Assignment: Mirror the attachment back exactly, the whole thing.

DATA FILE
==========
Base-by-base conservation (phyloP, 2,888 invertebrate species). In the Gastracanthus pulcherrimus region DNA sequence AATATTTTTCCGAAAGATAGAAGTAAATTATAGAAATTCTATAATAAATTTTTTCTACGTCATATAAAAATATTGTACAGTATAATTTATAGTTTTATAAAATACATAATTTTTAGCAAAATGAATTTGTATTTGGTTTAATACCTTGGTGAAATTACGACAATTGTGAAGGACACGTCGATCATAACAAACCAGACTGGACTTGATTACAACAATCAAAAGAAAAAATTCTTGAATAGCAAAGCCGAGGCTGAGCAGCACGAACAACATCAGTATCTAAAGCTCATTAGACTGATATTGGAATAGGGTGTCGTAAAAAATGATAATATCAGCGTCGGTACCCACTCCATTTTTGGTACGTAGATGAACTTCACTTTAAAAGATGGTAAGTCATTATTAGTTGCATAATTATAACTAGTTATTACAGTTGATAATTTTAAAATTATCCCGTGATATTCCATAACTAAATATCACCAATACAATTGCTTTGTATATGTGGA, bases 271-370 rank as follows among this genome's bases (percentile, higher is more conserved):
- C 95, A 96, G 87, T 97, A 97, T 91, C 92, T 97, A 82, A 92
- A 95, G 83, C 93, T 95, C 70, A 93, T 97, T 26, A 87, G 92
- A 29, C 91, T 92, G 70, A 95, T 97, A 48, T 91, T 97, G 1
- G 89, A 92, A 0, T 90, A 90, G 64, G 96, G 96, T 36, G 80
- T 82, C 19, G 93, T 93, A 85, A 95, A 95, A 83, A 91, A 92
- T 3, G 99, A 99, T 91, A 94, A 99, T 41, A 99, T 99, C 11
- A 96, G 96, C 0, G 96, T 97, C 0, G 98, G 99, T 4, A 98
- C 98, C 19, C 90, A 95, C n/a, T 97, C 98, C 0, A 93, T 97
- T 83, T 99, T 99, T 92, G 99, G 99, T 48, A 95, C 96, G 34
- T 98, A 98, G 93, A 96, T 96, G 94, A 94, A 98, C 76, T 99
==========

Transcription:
Base-by-base conservation (phyloP, 2,888 invertebrate species). In the Gastracanthus pulcherrimus region DNA sequence AATATTTTTCCGAAAGATAGAAGTAAATTATAGAAATTCTATAATAAATTTTTTCTACGTCATATAAAAATATTGTACAGTATAATTTATAGTTTTATAAAATACATAATTTTTAGCAAAATGAATTTGTATTTGGTTTAATACCTTGGTGAAATTACGACAATTGTGAAGGACACGTCGATCATAACAAACCAGACTGGACTTGATTACAACAATCAAAAGAAAAAATTCTTGAATAGCAAAGCCGAGGCTGAGCAGCACGAACAACATCAGTATCTAAAGCTCATTAGACTGATATTGGAATAGGGTGTCGTAAAAAATGATAATATCAGCGTCGGTACCCACTCCATTTTTGGTACGTAGATGAACTTCACTTTAAAAGATGGTAAGTCATTATTAGTTGCATAATTATAACTAGTTATTACAGTTGATAATTTTAAAATTATCCCGTGATATTCCATAACTAAATATCACCAATACAATTGCTTTGTATATGTGGA, bases 271-370 rank as follows among this genome's bases (percentile, higher is more conserved):
- C 95, A 96, G 87, T 97, A 97, T 91, C 92, T 97, A 82, A 92
- A 95, G 83, C 93, T 95, C 70, A 93, T 97, T 26, A 87, G 92
- A 29, C 91, T 92, G 70, A 95, T 97, A 48, T 91, T 97, G 1
- G 89, A 92, A 0, T 90, A 90, G 64, G 96, G 96, T 36, G 80
- T 82, C 19, G 93, T 93, A 85, A 95, A 95, A 83, A 91, A 92
- T 3, G 99, A 99, T 91, A 94, A 99, T 41, A 99, T 99, C 11
- A 96, G 96, C 0, G 96, T 97, C 0, G 98, G 99, T 4, A 98
- C 98, C 19, C 90, A 95, C n/a, T 97, C 98, C 0, A 93, T 97
- T 83, T 99, T 99, T 92, G 99, G 99, T 48, A 95, C 96, G 34
- T 98, A 98, G 93, A 96, T 96, G 94, A 94, A 98, C 76, T 99